It’s a shame that Bangkok’s “notorious nightlife” has been so profusely publicized. Many visitors probably confine themselves to their hotels in the evening and then flee the city the next day. Actually, Bangkok nightlife is so extensive that prostitution and sex shows occupy only a dreary corner.
From all walks of life, Thais take their food, fun, music, drinking, dancing and conviviality very seriously. Nightlife venues run into the thousands. So don’t conclude that the following glimpse of three very different neighborhoods is in any way exhaustive. The surface has been barely nicked. What can be said is that these are three long-running neighborhoods that will deliver sanuk (fun) wanderings and meetings with ordinary, chatty Thai people.
Upper Silom Road
It’s impossible to pinpoint Bangkok’s coolest neighborhood. The trendsetters are just too fickle. But Silom Soi 4 and Silom Soi 2–two lanes jutting off the east end of Silom Road–somehow endure while more fabulous spots are fuzzy memories. These two small lanes are great for people-watching and gender-guessing until the wee hours. But, please, leave the shorts, flip-flops and bum bags at your hotel. Affect some style.
The DJs’ themes at Speed Hip Hop R&B, on Soi 4, are self-explanatory. Om is strictly trance. DJ Station is the mother of all gay dance clubs and The Balcony a stepchild. The nightly four-hour happy hour might explain two-storied Tapas’ long run. The idle, jewelry-laden children of the most rich are among those dancing there to house, Latin, and garage. Stylish, cozy Home competes for the same crowd.
Nearby, Noriega’s is less pretentious. An upmarket pub with live blues and jazz, it attracts a relaxed mix of old and young, Thais and foreigners. Art at Play is mostly an art gallery, even if it does serve drinks. Soi 4 can also boast Souvlaki, the first, but surely not the last, Greek bistro in Bangkok.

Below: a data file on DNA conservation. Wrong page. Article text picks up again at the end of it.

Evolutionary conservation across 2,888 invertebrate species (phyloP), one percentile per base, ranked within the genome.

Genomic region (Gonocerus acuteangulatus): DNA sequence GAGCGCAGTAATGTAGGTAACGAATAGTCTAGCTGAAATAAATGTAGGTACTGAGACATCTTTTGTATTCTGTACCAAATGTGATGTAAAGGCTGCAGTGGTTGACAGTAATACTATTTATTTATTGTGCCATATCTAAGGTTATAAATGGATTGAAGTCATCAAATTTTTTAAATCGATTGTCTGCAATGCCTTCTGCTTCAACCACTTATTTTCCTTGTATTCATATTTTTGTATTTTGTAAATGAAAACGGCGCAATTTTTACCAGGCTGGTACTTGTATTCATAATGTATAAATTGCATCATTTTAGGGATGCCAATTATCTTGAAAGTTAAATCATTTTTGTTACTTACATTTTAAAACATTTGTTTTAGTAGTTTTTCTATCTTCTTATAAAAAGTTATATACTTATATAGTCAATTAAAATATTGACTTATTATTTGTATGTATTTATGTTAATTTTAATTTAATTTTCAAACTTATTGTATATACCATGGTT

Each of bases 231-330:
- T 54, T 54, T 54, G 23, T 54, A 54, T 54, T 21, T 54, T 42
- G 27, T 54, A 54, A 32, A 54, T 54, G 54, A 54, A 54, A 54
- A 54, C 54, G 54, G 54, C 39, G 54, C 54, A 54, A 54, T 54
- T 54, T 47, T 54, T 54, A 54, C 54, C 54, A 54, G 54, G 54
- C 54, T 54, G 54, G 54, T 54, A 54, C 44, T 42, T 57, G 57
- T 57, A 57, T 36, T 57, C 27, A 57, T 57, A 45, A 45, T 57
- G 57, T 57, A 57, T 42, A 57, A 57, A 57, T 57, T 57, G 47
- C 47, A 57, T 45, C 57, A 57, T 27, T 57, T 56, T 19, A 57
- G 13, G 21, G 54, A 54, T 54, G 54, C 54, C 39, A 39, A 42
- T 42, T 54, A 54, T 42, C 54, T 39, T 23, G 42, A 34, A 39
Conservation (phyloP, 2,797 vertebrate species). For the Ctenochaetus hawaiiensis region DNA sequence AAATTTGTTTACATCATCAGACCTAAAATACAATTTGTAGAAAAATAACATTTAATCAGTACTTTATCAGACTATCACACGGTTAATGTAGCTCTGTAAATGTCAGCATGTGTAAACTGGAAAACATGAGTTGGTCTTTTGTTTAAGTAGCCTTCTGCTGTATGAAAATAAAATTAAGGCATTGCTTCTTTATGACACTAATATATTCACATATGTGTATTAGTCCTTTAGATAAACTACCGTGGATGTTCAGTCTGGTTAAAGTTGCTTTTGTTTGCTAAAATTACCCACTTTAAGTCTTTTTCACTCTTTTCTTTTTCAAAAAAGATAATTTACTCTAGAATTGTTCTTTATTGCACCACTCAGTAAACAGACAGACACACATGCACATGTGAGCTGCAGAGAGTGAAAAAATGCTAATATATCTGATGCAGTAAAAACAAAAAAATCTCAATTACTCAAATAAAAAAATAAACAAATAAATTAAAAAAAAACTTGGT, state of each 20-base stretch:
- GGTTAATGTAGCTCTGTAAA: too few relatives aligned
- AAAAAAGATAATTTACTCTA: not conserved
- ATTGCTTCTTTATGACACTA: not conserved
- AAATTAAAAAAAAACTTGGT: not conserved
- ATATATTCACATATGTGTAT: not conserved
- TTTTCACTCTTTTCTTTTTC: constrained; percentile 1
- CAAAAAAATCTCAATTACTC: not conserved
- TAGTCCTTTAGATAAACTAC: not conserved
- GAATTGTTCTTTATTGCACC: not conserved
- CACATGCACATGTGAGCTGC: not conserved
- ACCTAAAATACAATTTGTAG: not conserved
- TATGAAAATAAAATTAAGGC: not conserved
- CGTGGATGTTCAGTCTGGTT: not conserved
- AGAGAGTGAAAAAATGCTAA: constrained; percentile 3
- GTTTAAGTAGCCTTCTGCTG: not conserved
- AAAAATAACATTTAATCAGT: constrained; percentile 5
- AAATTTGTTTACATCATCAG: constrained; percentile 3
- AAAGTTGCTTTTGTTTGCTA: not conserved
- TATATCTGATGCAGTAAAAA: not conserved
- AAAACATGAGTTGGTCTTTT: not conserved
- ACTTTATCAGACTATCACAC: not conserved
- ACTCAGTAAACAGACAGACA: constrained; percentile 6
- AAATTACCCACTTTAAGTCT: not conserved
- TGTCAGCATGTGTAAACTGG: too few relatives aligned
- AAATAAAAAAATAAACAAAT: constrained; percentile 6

Branching off the opposite side of Silom Road is the more sedate Soi Convent. One of the landmarks of this lane is Irish Exchange, a pub with a lock on the after-work expat crowd and their white-collar Thai colleagues. Even a single woman can be sure of a relaxed friendly welcome.
If you can’t stomach Irish food, Convent and its parallel partner, Soi Saladaeng, host plenty of trendy little Thai and Mediterranean restaurants. Several are lodged in old wooden high-ceilinged colonial-era houses. Exhibit number one: airy Anna’s Cafe on Saladaeng. It has proved so popular that it has sprouted a second branch on the same lane. Repair to Boulangerie for French pastry.
Phra Athit Road
If you prefer more laid-back and very cheap, head for the funky artsy pubs and cafes lining the east side of Phra Athit Road. Although the riverside street is only a block from the budget tourist enclave of Kaosan Road, it still attracts more Thais than backpackers. Most of the proprietors and many of the customers have ties to the two nearby universities. The art for sale on many walls was created by current Silpakorn University students.
Hemlock, the first shabby shophouse to be transformed more than a decade ago, still boasts excellent, inexpensive and so-called ancient Thai dishes as well as a refined sound system. Walk northward and you’ll come to the cozy haunts of Suntana, ToSit, Indy, Dog Days (post your dog’s photo!), Apostrophe S and Roti Mataba (Malay Muslim basics).
As Phra Athit morphs into Phra Sumen Road, there’s the reliable pink-toned Joy Luck Club. But some of the Bohos are going bourgeois. Note Pla’zzz (with a tree-shaded terrace), Primavera (hardwood floors, Austrian baker), and Ricky’s Coffee Shop (Ching Dynasty trappings).
The west side of Phra Athit is occupied by a park and an old fort. But there’s a single seafood restaurant there that old-timers swear can’t be beaten by the upstarts. This is Ton Pho, which comprises 60 tables on a rickety deck leaning over the Chao Phraya River. The catfish salad and snakehead fish with curry paste …
This was written for a travel trade magazine and is now sorely outdated. Nonetheless, it’s still fresher than this 2008 story in the New York Times. The writer seems to have pasted together scraps from guidebooks, very old paper guidebooks at that. He also thinks the National Museum is the same thing as the National Gallery, a grave error. Has he ever been to Bangkok?